By Charles Morgan and Hubert Walker for CoinWeek …..
Once called the Caligula of Biology, now set to score big on the sale of one of the world’s most prestigious scientific medals…
James Dewey Watson, an internationally recognized molecular biologist and part of the team of researchers responsible for discovering the double helix structure of DNA in 1953, has consigned his gold Nobel Prize Medal to Christie’s for auction.
The medal is one of three pieces of Watson memorabilia tied to the award being offered at a December 4, 2014 auction in New York.
Watson won the medal in 1962 when he and his research partners Francis Crick and Maurice Wilkins won the Nobel Prize in Physiology or Medicine for “the discovery of the molecular structure of DNA, which could be said to have initiated the ‘Genetic Revolution’.” Sadly, Watson and Crick colleague Rosalind Franklin, whose own research was instrumental to DNA’s decoding, was not recognized.
Watson’s decision to sell comes seven years after a controversial interview Watson gave to The Sunday Times, wherein he said that socioeconomic development on the African continent was “inherently gloomy” due to the fact that “all of our social policies are based on the fact that their intelligence is the same as ours – whereas all the testing says not really.”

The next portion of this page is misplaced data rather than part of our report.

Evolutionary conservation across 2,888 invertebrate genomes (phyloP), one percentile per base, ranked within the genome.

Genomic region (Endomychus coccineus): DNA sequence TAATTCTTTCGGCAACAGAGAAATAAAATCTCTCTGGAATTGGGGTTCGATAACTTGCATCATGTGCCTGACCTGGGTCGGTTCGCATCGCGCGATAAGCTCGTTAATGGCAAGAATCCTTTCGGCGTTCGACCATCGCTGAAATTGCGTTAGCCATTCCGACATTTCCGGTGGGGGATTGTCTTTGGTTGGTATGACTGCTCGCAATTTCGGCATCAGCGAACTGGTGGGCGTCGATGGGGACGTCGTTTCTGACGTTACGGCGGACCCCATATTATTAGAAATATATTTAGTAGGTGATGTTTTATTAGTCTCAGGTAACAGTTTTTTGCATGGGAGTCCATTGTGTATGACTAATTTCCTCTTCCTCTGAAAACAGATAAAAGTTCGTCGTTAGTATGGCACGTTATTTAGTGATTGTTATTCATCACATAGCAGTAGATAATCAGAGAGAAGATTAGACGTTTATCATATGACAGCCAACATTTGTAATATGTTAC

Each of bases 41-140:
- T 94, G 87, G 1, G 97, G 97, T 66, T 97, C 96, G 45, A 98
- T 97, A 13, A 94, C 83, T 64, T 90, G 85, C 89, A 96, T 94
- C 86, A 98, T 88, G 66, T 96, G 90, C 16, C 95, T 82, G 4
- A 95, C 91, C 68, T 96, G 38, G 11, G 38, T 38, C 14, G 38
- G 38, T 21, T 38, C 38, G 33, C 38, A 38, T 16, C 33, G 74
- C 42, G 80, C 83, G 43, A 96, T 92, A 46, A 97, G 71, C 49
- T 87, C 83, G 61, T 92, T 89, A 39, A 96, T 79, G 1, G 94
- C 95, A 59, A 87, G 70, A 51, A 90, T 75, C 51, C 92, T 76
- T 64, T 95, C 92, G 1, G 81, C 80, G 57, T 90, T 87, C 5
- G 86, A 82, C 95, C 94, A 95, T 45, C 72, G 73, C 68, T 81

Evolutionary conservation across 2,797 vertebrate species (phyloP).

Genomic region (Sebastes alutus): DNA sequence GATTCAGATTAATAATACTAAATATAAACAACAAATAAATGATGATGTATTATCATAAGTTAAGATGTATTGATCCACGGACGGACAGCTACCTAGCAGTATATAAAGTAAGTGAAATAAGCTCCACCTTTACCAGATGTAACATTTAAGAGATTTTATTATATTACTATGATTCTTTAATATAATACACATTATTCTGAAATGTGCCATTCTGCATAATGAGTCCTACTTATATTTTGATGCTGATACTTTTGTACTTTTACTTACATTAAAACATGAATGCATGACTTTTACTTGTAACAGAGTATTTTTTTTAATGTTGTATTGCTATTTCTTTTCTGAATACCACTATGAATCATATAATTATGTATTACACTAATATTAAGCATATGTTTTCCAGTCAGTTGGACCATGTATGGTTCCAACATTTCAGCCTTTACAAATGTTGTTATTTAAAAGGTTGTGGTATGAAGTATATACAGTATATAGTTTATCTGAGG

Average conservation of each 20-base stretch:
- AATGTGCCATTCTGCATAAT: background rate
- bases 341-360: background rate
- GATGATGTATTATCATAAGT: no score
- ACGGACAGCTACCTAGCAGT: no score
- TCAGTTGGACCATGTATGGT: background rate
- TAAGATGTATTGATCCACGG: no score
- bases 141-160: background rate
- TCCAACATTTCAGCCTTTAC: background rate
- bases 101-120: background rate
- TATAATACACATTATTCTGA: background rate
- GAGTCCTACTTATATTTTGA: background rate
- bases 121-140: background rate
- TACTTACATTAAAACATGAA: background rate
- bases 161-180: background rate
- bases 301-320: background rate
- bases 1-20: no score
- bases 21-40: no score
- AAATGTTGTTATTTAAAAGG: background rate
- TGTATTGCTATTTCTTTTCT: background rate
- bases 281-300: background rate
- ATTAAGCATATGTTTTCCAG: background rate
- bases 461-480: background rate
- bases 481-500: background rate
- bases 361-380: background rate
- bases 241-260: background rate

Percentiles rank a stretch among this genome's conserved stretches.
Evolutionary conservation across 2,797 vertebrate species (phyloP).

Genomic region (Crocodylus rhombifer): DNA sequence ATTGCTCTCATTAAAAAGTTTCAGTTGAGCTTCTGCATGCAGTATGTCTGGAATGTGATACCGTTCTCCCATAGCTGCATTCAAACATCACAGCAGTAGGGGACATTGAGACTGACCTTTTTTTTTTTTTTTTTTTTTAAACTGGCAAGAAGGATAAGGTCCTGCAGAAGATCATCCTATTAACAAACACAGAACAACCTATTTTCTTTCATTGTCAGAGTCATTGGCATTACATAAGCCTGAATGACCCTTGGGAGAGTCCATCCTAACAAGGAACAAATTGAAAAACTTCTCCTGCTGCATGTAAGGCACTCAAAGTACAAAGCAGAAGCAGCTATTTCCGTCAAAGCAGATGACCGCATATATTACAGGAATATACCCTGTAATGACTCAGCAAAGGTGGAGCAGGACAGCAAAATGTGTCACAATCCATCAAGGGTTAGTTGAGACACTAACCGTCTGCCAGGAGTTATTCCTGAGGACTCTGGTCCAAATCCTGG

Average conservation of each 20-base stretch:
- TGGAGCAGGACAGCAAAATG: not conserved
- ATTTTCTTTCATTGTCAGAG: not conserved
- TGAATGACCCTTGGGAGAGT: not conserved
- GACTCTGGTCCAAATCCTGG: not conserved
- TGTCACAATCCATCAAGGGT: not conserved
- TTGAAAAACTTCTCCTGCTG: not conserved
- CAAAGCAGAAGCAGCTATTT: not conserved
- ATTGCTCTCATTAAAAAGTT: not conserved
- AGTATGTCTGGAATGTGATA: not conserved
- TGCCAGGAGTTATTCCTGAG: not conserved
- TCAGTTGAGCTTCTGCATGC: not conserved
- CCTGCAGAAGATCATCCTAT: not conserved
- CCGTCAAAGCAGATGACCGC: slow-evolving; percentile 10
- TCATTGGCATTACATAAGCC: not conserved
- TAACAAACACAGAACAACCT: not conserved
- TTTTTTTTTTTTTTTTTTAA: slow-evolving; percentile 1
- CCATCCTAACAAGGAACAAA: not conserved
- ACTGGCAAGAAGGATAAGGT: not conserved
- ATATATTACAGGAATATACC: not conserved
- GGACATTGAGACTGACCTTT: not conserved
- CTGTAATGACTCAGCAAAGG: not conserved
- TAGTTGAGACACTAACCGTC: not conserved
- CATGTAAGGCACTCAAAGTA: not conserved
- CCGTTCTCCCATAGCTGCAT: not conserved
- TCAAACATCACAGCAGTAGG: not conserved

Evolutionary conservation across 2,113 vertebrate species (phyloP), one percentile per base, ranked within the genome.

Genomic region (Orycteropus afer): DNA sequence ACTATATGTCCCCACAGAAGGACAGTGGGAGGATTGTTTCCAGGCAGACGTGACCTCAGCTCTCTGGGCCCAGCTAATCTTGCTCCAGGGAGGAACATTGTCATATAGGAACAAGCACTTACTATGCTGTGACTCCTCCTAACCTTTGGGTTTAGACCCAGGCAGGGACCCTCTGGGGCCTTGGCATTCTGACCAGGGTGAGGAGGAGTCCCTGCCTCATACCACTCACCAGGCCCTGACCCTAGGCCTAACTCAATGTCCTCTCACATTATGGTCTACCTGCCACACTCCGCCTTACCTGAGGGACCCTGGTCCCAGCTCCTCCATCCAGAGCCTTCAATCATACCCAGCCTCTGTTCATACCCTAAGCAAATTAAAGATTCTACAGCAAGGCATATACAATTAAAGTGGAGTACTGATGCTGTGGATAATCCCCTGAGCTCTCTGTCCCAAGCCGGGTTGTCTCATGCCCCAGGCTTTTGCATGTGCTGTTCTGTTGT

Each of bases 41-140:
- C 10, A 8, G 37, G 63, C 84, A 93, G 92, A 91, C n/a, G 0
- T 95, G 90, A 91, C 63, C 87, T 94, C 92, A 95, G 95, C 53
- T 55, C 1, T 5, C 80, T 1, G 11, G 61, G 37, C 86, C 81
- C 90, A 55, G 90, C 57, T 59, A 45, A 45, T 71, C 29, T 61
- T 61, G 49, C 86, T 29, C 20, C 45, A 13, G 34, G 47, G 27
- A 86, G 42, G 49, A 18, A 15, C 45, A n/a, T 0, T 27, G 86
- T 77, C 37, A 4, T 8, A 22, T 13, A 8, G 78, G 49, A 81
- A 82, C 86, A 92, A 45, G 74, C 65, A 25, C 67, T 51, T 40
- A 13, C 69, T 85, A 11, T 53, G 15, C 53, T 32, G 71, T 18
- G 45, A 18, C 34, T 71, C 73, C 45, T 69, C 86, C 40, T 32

The incendiary comments were not unusual for Watson but there was an immediate backlash, costing Watson his job and lucrative speaking engagements. In a recent interview with The Financial Times, Watson said that he had been excommunicated from the scientific community–that “no one really wants to admit I exist.”
The medal itself is described by Christie’s as being “66 mm in diameter” and “struck in 23 carat gold”.
On the medal’s obverse is a left-facing profile of Alfred Nobel, with the inscription “ALFR. NOBEL” to the left of the bust, and his dates depicted in Roman numerals to the right.
Along the edge is designer Erik Lindberg’s signature and the date 1902.
On the reverse is an allegorical vignette of the figure of science unveiling nature, coupled with the legend INVENTAS VITAM IUVAT EX COLUISSE PER ARTES, a line from Virgil’s Aeneid that translates to “Let us improve life through science and art”. Around the edge is the inscription J. D. WATSON / MCMLXII.
The medal comes in its original red morocco gilt case. It has a reserve price of $2.5 million and Christie’s estimates that the medal will bring between $2.5 million and $3.5 million when live bidding starts.
This is the second high-profile Nobel Prize medal offered for sale in 2014.
The first was the Nobel Peace Prize awarded in 1936 to Argentine Carlos Saavedra Lamas for his role in ending the Chaco War between Paraguay and Bolivia. It fetched $1.116 million–considerably higher than pre-auction estimates–at a Stack’s Bowers auction at the Whitman Expo in Baltimore.
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